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Surprise finding in sex and sleep apnoea trial


Sexual function in sleep apnoea is a relatively well-researched field. Many studies have shown that the sleep disorder is associated with erectile dysfunction, ejaculation disorder and decreased frequency in sexual relations in men. Fewer studies have been carried out in women, but those that have been done show an association with pain during sex, insufficient vaginal lubrication and lower libido. The question, therefore, is no longer whether sleep apnoea affects people’s sex lives, but whether treatment improves the situation.

A prospective study from Washington University in the US offers some answers. The researchers looked at 182 people diagnosed with sleep apnoea who answered a quality of life survey at diagnosis, and a year after. The questionnaire included two items about sex: “Because of medical problem unable to have sexual relations” and “lack of desire for sexual relations”. Respondents had to score those items from 0 to 5, with 0 indicating no problem and 5 indicating the problem is as bad as it can be.

Among the participants, 72 used a CPAP machine after diagnosis, while 110 didn’t or weren’t able to. The researchers found a substantial difference between the two cohorts, with the patients on CPAP therapy reporting greater sexual satisfaction than those who weren’t. But when they adjusted for a range of socioeconomic and other confounders, they found the gains were all skewed to one gender. Women’s libido bounced back, but men’s didn’t.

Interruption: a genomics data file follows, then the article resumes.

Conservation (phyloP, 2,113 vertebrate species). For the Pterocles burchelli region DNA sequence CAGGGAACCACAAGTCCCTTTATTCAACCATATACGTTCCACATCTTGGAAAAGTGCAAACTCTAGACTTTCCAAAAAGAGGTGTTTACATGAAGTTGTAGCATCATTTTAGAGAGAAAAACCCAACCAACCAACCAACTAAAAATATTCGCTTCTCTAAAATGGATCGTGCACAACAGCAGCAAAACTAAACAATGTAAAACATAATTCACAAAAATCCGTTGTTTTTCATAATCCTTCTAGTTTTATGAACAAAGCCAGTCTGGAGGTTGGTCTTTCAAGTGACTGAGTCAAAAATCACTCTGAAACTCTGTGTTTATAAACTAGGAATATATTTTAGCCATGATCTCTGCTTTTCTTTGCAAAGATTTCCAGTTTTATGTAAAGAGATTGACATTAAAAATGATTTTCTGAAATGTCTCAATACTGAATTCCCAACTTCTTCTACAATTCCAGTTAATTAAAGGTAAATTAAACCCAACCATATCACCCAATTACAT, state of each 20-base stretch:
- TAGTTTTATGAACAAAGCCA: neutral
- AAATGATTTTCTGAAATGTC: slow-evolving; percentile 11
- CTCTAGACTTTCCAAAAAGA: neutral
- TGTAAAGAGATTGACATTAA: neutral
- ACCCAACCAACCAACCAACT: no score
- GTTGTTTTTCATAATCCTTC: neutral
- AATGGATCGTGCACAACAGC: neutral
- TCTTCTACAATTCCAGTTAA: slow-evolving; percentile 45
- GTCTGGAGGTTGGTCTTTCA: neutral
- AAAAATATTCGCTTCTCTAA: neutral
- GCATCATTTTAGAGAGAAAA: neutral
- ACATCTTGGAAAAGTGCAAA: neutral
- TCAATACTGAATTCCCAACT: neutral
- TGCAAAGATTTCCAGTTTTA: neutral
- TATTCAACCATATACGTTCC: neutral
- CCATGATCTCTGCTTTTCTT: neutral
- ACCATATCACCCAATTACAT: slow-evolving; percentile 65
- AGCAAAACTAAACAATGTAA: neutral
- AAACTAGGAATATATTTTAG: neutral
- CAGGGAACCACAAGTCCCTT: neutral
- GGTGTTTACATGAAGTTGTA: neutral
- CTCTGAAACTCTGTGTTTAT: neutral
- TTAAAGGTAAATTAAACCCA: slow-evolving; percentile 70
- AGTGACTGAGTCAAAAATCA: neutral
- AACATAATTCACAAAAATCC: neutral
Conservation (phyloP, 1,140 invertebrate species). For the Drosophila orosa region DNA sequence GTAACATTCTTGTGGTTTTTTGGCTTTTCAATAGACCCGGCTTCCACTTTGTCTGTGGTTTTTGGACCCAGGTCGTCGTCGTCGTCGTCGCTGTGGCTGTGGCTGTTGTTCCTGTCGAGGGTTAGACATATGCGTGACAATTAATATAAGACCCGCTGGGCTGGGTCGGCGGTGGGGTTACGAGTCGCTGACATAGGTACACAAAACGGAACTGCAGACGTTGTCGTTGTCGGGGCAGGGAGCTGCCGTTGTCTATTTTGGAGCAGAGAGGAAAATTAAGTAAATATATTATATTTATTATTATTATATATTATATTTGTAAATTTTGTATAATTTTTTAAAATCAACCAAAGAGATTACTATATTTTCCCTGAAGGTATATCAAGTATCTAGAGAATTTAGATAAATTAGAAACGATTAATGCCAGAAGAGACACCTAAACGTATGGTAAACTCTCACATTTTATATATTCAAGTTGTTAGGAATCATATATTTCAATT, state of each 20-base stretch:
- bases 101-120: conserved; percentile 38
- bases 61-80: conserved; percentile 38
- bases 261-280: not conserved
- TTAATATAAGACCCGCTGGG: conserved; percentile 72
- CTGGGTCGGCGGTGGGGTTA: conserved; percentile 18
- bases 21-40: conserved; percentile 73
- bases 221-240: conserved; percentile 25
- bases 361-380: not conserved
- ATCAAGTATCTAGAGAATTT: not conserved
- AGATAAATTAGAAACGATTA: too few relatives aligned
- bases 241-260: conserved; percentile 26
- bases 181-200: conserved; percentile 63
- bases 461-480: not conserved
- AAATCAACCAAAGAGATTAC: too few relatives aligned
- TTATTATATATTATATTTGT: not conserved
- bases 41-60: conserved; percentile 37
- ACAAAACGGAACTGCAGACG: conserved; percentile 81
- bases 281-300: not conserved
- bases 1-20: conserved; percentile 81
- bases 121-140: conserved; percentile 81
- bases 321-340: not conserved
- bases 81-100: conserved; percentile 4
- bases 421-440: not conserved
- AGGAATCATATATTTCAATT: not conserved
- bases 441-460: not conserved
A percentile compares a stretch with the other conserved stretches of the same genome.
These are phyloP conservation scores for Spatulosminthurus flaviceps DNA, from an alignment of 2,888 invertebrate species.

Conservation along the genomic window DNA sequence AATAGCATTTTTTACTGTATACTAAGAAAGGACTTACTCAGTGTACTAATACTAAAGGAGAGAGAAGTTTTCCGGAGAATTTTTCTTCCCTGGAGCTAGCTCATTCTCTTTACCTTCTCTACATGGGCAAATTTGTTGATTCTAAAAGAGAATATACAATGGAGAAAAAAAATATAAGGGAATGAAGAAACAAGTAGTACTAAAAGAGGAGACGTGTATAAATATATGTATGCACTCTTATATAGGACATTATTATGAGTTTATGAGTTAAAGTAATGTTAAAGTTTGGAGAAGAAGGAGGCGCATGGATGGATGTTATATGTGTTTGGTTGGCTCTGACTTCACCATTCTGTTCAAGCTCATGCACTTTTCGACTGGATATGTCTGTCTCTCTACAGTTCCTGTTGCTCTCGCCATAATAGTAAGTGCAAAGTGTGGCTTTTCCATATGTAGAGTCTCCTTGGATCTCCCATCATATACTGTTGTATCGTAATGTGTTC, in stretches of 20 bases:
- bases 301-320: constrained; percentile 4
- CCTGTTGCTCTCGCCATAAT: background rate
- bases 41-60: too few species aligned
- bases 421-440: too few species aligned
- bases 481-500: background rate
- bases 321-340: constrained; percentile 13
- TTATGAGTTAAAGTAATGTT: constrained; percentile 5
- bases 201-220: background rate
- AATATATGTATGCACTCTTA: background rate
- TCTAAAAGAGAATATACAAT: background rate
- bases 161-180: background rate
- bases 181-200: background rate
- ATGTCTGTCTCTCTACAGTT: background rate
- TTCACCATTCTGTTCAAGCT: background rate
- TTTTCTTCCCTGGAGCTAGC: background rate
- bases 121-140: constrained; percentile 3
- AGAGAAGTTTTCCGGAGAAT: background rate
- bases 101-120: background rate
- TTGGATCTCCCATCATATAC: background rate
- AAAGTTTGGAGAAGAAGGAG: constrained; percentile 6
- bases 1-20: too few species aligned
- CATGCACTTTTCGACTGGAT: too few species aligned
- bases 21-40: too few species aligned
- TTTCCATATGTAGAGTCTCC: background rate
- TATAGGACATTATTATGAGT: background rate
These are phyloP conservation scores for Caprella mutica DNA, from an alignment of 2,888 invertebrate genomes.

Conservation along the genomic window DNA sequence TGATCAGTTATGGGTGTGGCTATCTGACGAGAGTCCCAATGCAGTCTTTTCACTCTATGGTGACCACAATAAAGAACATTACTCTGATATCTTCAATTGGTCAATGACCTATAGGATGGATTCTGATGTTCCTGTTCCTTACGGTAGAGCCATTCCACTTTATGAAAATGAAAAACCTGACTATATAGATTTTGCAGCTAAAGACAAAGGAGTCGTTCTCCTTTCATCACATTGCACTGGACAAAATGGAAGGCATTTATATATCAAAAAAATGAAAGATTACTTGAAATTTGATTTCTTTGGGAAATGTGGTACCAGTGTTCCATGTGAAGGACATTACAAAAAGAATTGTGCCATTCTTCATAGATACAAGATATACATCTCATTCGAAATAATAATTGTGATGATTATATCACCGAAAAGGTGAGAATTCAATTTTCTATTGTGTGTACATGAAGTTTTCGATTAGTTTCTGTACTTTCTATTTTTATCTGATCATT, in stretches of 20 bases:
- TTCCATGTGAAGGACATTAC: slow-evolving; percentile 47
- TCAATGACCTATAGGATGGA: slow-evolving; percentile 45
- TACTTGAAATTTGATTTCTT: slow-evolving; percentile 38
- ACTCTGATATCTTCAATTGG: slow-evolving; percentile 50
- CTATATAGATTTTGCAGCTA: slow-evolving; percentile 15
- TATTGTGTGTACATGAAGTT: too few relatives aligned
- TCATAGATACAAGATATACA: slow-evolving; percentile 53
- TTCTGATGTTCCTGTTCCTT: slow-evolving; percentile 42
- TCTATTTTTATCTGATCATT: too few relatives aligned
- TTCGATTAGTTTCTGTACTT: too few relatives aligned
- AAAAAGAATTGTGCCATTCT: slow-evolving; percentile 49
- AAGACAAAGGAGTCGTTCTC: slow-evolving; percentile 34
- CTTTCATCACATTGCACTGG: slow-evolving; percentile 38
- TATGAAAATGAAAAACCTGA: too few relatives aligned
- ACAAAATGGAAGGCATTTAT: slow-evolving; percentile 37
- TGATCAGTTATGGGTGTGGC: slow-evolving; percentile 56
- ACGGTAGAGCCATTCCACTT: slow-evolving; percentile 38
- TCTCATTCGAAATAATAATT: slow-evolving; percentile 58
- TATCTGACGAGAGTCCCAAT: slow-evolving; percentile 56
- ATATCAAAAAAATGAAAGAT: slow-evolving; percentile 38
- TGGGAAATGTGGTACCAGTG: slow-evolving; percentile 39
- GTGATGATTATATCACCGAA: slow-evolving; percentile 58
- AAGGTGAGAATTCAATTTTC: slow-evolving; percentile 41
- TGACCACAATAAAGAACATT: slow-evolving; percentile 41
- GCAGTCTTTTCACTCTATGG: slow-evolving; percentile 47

“We were surprised to see a pretty big effect on women, but minimal effect on men, especially given previous literature,” says lead author Dr Sebastian Jara.

He says the findings go against previous studies which have found a positive effect of CPAP on men’s sex lives. But he says the reason for the discrepancy between his team’s study and previous ones might be to do with differences in the cohorts studied. Previous studies tended to look at men who already had a sexual problem such as erectile dysfunction, and measured whether CPAP helped with the problem.

“Those subjects might have been starting from a relatively worse-off place, which may have resulted in higher self-reported improvement,” he speculates.

Men with sleep apnoea have been more intensively studied than women, because of a perception that it is more of a man’s disorder. But Dr Jara says there is a growing recognition that women can be affected as well, and can benefit from CPAP therapy.

He says that even if his study did not demonstrate a benefit in sexual satisfaction in men, there are many other reasons why a man with sleep apnoea would want to start therapy.

“A myriad of other long-term health benefits and improvements in well-being have been demonstrated with CPAP,” he points out.

The study was published in JAMA Otolaryngology & Head and Neck Surgery. You can access it here.